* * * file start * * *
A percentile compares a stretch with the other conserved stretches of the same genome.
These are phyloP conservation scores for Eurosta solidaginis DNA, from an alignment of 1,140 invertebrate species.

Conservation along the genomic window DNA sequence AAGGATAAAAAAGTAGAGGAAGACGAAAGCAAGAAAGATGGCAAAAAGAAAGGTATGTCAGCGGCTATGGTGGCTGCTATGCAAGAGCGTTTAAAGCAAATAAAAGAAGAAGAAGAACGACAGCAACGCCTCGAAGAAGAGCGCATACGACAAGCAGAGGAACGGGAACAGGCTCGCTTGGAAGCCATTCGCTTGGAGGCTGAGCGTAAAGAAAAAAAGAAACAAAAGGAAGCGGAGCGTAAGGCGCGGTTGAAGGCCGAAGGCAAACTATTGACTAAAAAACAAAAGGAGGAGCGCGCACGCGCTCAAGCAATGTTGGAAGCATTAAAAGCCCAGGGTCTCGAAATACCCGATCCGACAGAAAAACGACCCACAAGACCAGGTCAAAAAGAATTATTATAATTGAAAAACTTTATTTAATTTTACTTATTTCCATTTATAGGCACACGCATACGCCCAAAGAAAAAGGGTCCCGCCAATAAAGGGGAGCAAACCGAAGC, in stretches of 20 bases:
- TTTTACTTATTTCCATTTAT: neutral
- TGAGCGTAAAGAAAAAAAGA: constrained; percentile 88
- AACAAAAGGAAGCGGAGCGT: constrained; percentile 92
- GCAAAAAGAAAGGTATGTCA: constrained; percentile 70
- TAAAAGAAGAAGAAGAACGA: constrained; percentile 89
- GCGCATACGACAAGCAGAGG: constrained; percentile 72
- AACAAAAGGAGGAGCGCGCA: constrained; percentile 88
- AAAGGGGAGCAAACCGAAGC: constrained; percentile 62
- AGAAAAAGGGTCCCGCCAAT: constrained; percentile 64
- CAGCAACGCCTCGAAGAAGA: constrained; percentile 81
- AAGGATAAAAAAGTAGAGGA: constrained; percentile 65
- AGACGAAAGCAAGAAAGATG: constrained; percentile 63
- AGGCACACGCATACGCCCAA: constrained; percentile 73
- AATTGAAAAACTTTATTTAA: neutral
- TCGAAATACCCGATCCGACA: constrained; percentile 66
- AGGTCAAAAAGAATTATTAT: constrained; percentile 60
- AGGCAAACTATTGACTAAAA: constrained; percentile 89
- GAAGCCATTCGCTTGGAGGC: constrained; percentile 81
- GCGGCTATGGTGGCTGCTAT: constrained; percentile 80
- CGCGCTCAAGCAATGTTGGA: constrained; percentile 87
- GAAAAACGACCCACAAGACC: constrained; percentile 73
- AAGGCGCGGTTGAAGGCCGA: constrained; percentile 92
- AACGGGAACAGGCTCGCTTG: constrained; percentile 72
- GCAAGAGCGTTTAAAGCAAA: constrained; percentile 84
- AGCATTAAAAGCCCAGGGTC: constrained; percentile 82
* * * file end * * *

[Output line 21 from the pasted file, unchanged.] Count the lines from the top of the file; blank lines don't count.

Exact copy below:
- GAAGCCATTCGCTTGGAGGC: constrained; percentile 81